Anoka County District Court File No. 02-CR-10-1766.
Maurice Level Ward, Sr., Bayport, Minnesota (pro se appellant).
Lori Swanson, Attorney General, St. Paul, Minnesota; and Anthony C. Palumbo, Anoka County Attorney, Marcy S. Crain, Assistant County Attorney, Anoka, Minnesota (for respondent).
Considered and decided by Peterson, Presiding Judge; Chutich, Judge; and Smith, Judge.
Appellant Maurice Level Ward, Sr., challenges the district court's dismissal of his petition for postconviction relief. Because Ward's equal-protection and sentencing arguments could have been raised in his direct appeal and because his other arguments are without merit, we affirm.
In June 2010, a jury found Ward guilty of two counts of promotion of prostitution and one count of receiving profit derived from prostitution. The district court imposed concurrent sentences within the ranges prescribed by the sentencing guidelines. Ward filed a direct appeal, and we affirmed the convictions. State v. Ward, No. A10-2063, 2011 WL 5829073 (Minn.App. Nov. 21, 2011), review denied (Minn. Jan. 17, 2012). The supreme court denied Ward's petition for review.
Ward filed a petition for postconviction relief in district court in August 2012, appearing to argue that the promotion-of-prostitution statute violates equal protection and that his sentence is unlawful. The district court concluded that Ward was not entitled to an evidentiary hearing and dismissed his petition, finding that his postconviction arguments could have been made in his direct appeal and thus were barred by Minnesota. Statute section 590.01, subdivision 1 (2012). Ward appealed.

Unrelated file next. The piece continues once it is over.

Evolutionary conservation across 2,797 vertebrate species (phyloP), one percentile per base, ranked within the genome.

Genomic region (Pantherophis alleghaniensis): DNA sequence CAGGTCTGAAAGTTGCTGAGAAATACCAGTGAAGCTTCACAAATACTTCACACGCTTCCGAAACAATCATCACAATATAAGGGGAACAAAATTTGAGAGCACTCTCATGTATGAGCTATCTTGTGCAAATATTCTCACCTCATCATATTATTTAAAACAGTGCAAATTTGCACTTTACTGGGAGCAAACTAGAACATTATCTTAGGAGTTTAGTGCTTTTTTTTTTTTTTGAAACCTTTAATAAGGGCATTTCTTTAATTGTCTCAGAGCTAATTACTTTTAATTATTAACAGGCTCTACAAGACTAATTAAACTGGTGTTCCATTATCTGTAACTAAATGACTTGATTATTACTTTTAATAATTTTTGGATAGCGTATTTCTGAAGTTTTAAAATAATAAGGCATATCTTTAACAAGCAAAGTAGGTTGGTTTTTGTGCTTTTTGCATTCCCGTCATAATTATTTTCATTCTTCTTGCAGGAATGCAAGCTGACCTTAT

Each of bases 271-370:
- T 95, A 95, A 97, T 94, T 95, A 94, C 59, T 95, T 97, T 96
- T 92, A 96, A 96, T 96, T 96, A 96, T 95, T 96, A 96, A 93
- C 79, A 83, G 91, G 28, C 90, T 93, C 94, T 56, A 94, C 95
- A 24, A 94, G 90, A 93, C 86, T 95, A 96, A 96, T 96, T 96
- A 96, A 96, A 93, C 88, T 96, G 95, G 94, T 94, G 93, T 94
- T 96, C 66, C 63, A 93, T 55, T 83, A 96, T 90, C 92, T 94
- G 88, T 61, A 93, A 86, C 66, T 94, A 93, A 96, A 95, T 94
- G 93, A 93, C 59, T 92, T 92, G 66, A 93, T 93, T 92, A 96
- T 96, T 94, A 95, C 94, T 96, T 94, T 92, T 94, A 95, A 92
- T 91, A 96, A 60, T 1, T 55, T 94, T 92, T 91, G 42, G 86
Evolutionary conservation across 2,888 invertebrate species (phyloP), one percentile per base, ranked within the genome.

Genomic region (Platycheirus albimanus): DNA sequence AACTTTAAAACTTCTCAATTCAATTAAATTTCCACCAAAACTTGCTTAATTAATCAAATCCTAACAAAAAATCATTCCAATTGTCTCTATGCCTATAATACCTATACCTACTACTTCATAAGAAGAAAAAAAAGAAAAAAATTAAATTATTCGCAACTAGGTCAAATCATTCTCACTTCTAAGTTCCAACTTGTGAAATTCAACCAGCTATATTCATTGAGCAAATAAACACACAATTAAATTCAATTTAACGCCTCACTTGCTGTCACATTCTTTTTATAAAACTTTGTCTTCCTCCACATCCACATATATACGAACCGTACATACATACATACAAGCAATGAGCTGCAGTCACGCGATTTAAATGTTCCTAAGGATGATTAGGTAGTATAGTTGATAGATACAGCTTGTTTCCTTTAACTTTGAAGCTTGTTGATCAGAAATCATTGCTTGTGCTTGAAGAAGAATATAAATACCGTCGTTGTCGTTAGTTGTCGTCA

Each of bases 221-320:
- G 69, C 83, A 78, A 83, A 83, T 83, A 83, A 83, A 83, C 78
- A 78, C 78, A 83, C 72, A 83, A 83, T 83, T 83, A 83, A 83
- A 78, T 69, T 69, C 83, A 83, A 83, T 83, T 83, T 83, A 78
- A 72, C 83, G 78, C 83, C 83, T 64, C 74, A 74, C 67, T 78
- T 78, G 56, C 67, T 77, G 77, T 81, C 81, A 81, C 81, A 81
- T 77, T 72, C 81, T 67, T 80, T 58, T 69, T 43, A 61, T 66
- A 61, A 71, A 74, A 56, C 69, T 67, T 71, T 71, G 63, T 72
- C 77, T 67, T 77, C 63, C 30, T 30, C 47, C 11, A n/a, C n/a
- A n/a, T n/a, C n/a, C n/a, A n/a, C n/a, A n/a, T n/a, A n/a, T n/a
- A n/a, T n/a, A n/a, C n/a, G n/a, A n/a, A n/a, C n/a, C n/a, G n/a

The district court may deny a postconviction petition summarily if the petition, files, and record conclusively demonstrate that no relief is warranted. Minn. Stat. § 590.04, subd. 1 (2012). We review the summary denial of a postconviction petition for an abuse of discretion. Powers v. State, 695 N.W.2d 371, 374 (Minn. 2005). "A postconviction court abuses its discretion when its decision is based on an erroneous view of the law or is against logic and the facts in the record." Riley v. State, 819 N.W.2d 162, 167 (Minn. 2012) (quotation omitted). We review a postconviction court's factual findings for clear error and its legal conclusions de novo. Martin v. State, 825 N.W.2d 734, 740 (Minn. 2013).
Minnesota law provides that "[a] petition for postconviction relief after a direct appeal has been completed may not be based on grounds that could have been raised on direct appeal of the conviction or sentence." Minn. Stat. § 590.01, subd. 1. This provision codifies the so-called Knaffla rule, which states that "a petition for postconviction relief raising claims that were raised on direct appeal, or were known or should have been known but were not raised at the time of the direct appeal, are procedurally barred." Andersen v. State, N.W.2d __, __, 2013 WL 1136318, at *4 (Minn. 2013) (citing State v. Knaffla, 309 Minn. 246, 252, 243 N.W.2d 737, 741 (1976)).
Knaffla does not bar a postconviction claim when "(1) the claim is novel or (2) the interests of fairness and justice warrant relief." Id. To warrant relief under the second exception, a petition "must have substantive merit and must be asserted without deliberate or inexcusable delay." Id. We review the denial of postconviction relief based on the Knaffla procedural bar for an ...